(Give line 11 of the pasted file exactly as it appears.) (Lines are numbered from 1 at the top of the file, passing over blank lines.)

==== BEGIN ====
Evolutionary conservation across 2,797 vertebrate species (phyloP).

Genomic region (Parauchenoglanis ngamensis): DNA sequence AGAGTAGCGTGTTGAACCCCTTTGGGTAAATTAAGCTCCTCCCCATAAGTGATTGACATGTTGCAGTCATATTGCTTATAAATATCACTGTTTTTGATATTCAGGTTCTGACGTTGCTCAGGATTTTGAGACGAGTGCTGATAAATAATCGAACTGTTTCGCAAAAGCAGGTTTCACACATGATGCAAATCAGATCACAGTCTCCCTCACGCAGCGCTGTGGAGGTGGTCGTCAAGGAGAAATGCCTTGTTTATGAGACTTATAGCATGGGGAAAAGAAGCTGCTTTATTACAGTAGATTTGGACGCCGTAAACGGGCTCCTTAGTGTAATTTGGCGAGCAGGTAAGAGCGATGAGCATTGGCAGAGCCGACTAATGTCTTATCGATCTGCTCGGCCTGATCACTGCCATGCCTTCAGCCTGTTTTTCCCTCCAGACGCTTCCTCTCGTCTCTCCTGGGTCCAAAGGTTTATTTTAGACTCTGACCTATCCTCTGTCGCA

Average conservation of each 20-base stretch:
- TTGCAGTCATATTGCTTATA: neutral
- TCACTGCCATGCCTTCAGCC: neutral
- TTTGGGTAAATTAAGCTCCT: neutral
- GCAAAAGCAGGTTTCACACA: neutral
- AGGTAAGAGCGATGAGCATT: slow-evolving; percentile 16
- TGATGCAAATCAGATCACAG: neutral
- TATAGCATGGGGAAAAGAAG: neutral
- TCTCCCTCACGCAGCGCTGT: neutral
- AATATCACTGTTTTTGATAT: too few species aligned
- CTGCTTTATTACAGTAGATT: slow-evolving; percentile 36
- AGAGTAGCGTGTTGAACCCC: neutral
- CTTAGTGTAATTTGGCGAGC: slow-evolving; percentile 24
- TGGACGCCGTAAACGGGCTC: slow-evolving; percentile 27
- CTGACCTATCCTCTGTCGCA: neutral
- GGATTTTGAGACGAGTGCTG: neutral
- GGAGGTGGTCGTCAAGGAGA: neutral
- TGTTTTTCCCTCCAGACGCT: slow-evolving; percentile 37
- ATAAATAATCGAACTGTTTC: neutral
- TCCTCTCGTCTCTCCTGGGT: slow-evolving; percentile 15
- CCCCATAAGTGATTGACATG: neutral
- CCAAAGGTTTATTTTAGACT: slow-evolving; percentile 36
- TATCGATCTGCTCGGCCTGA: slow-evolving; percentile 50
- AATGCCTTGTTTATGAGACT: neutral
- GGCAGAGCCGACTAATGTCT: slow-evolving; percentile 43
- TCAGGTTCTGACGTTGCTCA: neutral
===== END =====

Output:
- TCTCCCTCACGCAGCGCTGT: neutral